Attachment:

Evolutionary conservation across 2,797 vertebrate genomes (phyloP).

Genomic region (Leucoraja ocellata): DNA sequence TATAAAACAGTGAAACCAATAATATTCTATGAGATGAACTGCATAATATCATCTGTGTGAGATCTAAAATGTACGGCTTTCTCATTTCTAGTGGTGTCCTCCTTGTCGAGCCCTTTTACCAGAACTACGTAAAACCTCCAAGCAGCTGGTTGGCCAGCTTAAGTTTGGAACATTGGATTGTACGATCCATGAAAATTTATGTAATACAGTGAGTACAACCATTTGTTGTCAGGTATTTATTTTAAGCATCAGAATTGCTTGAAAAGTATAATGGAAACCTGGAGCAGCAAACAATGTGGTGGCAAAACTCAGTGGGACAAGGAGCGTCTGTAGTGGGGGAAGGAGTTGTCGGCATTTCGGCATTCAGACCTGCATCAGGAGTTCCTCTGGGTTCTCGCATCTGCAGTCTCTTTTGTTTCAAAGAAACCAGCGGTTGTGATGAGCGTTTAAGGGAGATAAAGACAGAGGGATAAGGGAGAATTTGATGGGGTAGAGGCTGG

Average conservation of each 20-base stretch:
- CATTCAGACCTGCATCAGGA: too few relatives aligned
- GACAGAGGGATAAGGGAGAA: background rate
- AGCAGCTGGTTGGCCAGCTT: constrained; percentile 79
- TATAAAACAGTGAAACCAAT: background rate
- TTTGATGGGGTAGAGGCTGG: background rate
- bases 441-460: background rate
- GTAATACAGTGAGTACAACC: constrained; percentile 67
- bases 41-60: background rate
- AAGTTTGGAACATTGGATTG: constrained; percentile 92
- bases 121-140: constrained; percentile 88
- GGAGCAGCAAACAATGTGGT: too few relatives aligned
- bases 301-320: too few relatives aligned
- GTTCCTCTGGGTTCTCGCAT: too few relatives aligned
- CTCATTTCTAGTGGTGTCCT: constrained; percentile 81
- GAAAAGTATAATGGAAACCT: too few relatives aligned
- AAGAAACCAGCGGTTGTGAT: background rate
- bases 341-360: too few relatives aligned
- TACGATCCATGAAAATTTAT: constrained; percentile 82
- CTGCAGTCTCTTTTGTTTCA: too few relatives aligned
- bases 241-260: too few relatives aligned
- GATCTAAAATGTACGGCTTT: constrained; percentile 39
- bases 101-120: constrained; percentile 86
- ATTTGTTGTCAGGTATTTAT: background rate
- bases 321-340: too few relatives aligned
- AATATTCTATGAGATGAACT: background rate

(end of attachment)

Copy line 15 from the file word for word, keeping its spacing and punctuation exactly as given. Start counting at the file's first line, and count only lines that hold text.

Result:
- bases 301-320: too few relatives aligned